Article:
It was as much as we could do to waddle down Baker Street to get the tube from Bond Street Station before the snow came down.

A to Z of Travel ~ Destination Cyprus

Onward to D – Destinations: Favourite, least favourite and Why

I know it sounds a bit whimsical, but I like to think that my favourite destination will be the one I arrive at next. Having said that, the place (not the nation, that would be Spain and its islands if we totted them up) we have visited the most often must be Paphos in Cyprus. Why is that then?

Roman Mosaic Villa of Dionysis, Paphos

Well Mab and I are both amateur historians with a keen interest in the Classical World and the Ancient Near East. Situated in the eastern Mediterranean, the island of Cyprus has been fought over by Greeks, Persians, Egyptians, Romans, Byzantines, Saracens, Crusaders, Venetians and Ottoman Turks. It’s also a great jumping off point for cruises to Egypt and the Pyramids.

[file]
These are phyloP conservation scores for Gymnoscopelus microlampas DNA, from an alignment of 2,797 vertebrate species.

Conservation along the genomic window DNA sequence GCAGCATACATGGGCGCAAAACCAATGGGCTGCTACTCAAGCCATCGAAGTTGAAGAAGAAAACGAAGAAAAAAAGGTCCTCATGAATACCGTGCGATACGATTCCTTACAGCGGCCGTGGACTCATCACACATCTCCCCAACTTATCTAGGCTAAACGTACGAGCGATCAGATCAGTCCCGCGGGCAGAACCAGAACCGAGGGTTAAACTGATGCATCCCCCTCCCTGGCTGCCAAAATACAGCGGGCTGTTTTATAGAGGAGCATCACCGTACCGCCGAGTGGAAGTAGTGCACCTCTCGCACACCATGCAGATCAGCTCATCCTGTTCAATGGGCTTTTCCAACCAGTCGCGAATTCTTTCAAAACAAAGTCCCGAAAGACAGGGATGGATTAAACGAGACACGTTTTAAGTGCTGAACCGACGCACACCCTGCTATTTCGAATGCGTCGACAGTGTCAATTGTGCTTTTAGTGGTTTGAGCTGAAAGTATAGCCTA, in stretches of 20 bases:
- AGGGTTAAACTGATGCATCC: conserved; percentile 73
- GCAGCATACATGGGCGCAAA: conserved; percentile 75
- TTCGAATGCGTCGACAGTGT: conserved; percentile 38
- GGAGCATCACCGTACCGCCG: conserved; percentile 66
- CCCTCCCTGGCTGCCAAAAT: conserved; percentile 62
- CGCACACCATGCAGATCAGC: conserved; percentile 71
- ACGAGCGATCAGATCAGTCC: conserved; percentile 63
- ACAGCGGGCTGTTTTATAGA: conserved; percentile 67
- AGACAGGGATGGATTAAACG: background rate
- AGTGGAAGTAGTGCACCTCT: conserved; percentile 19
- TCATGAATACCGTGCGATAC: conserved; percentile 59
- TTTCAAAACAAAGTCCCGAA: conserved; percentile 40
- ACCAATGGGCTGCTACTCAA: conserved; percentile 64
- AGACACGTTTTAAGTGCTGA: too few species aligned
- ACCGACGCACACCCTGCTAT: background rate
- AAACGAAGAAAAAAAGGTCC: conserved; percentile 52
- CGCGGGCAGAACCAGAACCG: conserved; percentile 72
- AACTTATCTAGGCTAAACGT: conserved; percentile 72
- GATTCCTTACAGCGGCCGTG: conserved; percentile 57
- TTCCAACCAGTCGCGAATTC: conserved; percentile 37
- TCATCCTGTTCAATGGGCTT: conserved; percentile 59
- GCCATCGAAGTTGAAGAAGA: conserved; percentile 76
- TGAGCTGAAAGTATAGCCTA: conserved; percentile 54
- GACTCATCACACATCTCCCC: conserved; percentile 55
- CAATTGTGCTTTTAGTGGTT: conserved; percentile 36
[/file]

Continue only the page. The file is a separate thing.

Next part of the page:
Ottoman Bath House Paphos Old Town

Cleopatra, St Paul and Richard the Lionheart are just a few of the legendary historical figures who have figured in the island’s history.  Adding to the cultural melting pot were almost 100 years of British administration before the granting of independence in 1960. All of these cultures have left something behind whether it is in the archeology, the food, the folklore or even the odd pillar box.

A tiny bit of Britain's colonial history in Paphos Old Town.